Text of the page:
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Good times rolling on for Mardi Gras

  • Story Highlights
  • Mardi Gras attendance expected to meet or exceed 2008 numbers
  • Hotel occupancy rates near 96 percent for Saturday night
  • Supplier of parade throws says sales are up this year
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By Marnie Hunter
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(CNN) -- The sad state of the economy doesn't appear to be affecting the festive mood in New Orleans, Louisiana.

A crowd of people try to catch beads on Bourbon Street on Fat Tuesday last year.

A crowd of people try to catch beads on Bourbon Street on Fat Tuesday last year.

"Things are sort of buzzing down here right now, and it feels good," said Michael Valentino, a local businessman who owns three hotels in the French Quarter. "Didn't know what to expect this year, but it appears that interest is high and people are acting on that decision in order to make Carnival part of their travel plans."

Hotel bookings are on pace with last year, and the city is anticipating between 700,000 and 800,000 Mardi Gras visitors this year -- at least as many as 2008. Some tourism officials and business owners expect this year's attendance to top last year's numbers because Fat Tuesday, on February 24 this year, falls nearly three weeks later, giving visitors more time to plan and budget for the trip after the winter holidays.

As of Thursday, Valentino's Place d'Armes Hotel was about 96 percent booked for Mardi Gras' busiest weekend, in line with the Greater New Orleans Hotel and Lodging Association's indications for Saturday bookings, the season's peak night. Send your travel photos of New Orleans

Other early indicators also are promising. Crowds for last Friday night's Pygmalion and Oshun parades were as thick as Valentino has ever seen them. He operates bleachers along St. Charles Avenue and is on the street every year. Typically the early, smaller-scale parades don't draw much attention, he said.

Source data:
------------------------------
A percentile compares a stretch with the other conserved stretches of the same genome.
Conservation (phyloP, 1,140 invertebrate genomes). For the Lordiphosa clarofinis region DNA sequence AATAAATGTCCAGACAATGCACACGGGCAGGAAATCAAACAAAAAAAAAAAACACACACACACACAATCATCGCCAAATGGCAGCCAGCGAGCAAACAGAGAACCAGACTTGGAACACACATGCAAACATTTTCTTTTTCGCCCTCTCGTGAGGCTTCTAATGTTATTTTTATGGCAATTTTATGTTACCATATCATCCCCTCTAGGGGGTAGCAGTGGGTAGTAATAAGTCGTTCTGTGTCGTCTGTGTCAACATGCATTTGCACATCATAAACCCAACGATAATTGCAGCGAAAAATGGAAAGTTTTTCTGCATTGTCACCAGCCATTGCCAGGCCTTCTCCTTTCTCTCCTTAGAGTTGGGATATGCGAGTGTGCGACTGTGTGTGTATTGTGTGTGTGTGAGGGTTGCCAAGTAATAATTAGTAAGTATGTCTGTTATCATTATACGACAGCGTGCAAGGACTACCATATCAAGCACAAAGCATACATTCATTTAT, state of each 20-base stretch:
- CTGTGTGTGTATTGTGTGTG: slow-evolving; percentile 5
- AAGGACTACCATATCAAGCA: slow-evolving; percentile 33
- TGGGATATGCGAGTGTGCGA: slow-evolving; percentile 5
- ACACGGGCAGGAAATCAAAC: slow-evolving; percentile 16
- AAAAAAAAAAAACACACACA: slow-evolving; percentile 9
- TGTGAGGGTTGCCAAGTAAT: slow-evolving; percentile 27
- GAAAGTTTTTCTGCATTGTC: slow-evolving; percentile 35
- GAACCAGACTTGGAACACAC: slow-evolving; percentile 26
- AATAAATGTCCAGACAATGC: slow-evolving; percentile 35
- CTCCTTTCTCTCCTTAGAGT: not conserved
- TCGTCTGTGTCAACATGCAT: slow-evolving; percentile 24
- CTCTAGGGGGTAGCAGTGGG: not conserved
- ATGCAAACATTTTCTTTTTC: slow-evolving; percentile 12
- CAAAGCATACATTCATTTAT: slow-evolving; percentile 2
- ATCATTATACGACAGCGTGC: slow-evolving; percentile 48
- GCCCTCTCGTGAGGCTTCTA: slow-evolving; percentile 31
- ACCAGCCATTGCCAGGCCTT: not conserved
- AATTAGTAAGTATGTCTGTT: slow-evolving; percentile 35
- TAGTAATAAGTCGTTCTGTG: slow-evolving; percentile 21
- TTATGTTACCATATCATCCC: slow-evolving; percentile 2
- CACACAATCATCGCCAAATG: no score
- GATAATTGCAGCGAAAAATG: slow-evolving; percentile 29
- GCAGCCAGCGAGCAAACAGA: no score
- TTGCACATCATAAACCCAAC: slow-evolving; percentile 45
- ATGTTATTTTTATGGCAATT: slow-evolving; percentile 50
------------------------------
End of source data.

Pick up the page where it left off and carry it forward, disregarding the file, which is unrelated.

"It just appears that people feel the need to relax and celebrate, and Mardi Gras is an opportunity to step back from what they're dealing with every day and spend a little time in a mellower, less threatening, more carefree type of an environment."

Despite high expectations for Mardi Gras, the city's tourism industry hasn't completely dodged the economic downturn. Valentino has seen a dip in corporate and meeting inquiries at his hotels and less interest from leisure travelers during times that don't surround special events.

Still, visitation levels for the first quarter of 2009 have remained strong, according to the New Orleans Metropolitan Convention and Visitors Bureau, which spokeswoman Kelly Schulz attributes to meetings and conventions, Mardi Gras and marketing efforts to promote the city as a value destination compared with other popular American cities.

New Orleans' sparkling culinary reputation is part of its unique draw, and Patois, an Uptown restaurant away from the throngs of revelers in the French Quarter, is looking forward to a strong weekend.

By Thursday afternoon, the 60-seat restaurant had 90 people on the books for Saturday night. Chef-owner Aaron Burgau said business has been better since the beginning of the year.

Patois is closing Sunday, when the restaurant usually is open for brunch, and Burgau plans to ride in the Bacchus parade for the first time Sunday night. The ride comes at no small cost: Burgau estimated he spent about $2,500 on beads, krewe dues, a float assessment and other expenses.

Orders from krewes for beads and other throws are up this year, according to Daryl Fletchinger, owner of retail store Mardi Gras Spot and a wholesale business.

"Interestingly, everybody wants to put all of the sad, pessimistic, negative news out of their minds and do something that's very normal for New Orleanians, and that is put on the greatest free show on earth."

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